Book Review: Alan Arkin's An Improvised Life: A Memoir

One of the strangest memories I have of my father was watching him lope quickly and frantically in sidewinder fashion down the long pathway that led from our driveway to the house while screaming, "Serpentine, Shelly. Serpentine!" It is, of course, the advice given to Sheldon by the father of his future son-in-law as he tries gracelessly to dodge bullets in the 1979 classic The In-Laws.

For me, it was the first glimpse of the comedic genius of Alan Arkin.

Having just finished his revealing zen-like memoir An Improvised Life, I was taken aback by the number of personal revelations and the openness of his writing. I'm not really sure what I expected, but I was pleasantly surprised by his intimate knowledge of his craft and his willingness to impart every morsel of knowledge he's accumulated over his long career to those in need of guidence and skill-honing.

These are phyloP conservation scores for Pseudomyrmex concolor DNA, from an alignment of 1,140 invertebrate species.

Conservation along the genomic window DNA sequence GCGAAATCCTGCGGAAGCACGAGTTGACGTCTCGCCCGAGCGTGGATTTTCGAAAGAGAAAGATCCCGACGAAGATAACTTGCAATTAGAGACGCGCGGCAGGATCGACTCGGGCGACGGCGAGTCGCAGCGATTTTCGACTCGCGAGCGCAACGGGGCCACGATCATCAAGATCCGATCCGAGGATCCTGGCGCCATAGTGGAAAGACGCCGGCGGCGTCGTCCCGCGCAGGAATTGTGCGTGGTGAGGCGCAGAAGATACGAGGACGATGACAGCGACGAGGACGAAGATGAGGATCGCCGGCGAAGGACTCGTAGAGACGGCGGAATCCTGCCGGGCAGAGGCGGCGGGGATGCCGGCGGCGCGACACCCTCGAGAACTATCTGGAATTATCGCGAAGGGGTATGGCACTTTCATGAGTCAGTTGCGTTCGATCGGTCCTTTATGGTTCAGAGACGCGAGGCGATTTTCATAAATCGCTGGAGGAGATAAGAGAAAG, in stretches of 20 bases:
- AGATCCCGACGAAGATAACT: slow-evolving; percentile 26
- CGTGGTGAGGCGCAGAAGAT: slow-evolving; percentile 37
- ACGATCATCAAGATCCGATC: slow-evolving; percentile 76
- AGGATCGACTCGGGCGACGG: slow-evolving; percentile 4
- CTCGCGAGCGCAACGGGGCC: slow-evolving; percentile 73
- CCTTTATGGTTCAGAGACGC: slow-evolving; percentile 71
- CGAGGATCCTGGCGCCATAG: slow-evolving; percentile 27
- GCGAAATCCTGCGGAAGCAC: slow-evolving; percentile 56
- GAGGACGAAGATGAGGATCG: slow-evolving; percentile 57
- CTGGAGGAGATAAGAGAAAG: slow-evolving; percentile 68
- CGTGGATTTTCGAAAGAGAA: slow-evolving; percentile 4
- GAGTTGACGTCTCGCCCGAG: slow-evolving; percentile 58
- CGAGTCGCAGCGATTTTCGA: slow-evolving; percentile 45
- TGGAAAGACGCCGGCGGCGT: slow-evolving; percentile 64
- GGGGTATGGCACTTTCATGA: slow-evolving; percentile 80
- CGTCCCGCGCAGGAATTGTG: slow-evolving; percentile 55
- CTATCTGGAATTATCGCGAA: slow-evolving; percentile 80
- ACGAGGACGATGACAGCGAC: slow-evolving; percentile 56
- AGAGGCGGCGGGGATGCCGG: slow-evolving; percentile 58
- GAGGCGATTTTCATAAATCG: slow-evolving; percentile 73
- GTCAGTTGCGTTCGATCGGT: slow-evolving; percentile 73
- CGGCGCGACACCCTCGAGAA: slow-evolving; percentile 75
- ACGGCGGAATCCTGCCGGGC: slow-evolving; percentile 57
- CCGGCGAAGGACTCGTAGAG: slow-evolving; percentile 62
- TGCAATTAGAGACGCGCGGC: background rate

His comparison of being able to jump in as an actor and assume a role to the belief and emotional commitment that children have in their daily playtime, taking on and shaking off pretend characters with wild abandon, made more sense to me than the last ten self help books I'd picked up off the shelves. Mostly though, it's a nostalgic walk through his career and his life because the two have been seemingly intertwined forever. His unquenchable thirst for all things related to film, music, acting, and the arts turned quickly to compulsion, setting him down a path that would result in a long list of impressive accomplishments and personal satisfaction with a few gut-wrenching disappointments along the way.

If you're looking for shocking industry tidbits and behind-the-scenes scandal, this probably isn't the memoir for you, but it was a refreshing and new perspective from a guy who's lived the way he needed to live from the cradle not quite to the grave.

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